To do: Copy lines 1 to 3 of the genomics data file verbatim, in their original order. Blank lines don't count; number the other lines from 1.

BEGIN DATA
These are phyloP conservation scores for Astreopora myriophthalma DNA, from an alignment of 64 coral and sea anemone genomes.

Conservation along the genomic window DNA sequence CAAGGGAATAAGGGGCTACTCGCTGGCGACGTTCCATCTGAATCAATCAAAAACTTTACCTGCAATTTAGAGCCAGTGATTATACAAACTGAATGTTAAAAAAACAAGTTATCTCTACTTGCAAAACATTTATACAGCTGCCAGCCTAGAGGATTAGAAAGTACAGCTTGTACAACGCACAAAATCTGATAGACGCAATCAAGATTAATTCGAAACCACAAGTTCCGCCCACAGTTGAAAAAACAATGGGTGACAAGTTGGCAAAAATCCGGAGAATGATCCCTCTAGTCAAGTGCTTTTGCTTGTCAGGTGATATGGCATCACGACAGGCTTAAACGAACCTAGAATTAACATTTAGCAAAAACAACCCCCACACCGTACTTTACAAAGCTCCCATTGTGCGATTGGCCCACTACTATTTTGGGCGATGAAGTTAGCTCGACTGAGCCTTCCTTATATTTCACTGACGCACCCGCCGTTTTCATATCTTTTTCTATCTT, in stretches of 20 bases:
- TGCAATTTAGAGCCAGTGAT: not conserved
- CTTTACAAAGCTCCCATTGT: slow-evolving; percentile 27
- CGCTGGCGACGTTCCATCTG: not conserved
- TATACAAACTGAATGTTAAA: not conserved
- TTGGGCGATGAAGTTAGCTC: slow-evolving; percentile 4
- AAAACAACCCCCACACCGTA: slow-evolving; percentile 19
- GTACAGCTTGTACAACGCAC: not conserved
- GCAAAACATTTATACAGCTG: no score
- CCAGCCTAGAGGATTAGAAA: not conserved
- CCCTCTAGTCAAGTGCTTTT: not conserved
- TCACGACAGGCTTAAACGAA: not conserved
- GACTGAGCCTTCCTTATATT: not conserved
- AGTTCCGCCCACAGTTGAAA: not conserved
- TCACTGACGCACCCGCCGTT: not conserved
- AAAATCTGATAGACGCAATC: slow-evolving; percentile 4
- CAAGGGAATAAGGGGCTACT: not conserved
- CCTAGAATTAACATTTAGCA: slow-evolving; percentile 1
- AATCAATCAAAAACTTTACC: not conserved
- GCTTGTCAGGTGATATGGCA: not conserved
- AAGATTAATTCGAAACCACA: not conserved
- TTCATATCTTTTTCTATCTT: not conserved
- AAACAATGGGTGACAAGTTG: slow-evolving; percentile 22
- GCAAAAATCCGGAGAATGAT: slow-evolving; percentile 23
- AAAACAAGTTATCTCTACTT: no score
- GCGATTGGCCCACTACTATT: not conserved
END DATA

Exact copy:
These are phyloP conservation scores for Astreopora myriophthalma DNA, from an alignment of 64 coral and sea anemone genomes.

Conservation along the genomic window DNA sequence CAAGGGAATAAGGGGCTACTCGCTGGCGACGTTCCATCTGAATCAATCAAAAACTTTACCTGCAATTTAGAGCCAGTGATTATACAAACTGAATGTTAAAAAAACAAGTTATCTCTACTTGCAAAACATTTATACAGCTGCCAGCCTAGAGGATTAGAAAGTACAGCTTGTACAACGCACAAAATCTGATAGACGCAATCAAGATTAATTCGAAACCACAAGTTCCGCCCACAGTTGAAAAAACAATGGGTGACAAGTTGGCAAAAATCCGGAGAATGATCCCTCTAGTCAAGTGCTTTTGCTTGTCAGGTGATATGGCATCACGACAGGCTTAAACGAACCTAGAATTAACATTTAGCAAAAACAACCCCCACACCGTACTTTACAAAGCTCCCATTGTGCGATTGGCCCACTACTATTTTGGGCGATGAAGTTAGCTCGACTGAGCCTTCCTTATATTTCACTGACGCACCCGCCGTTTTCATATCTTTTTCTATCTT, in stretches of 20 bases:
- TGCAATTTAGAGCCAGTGAT: not conserved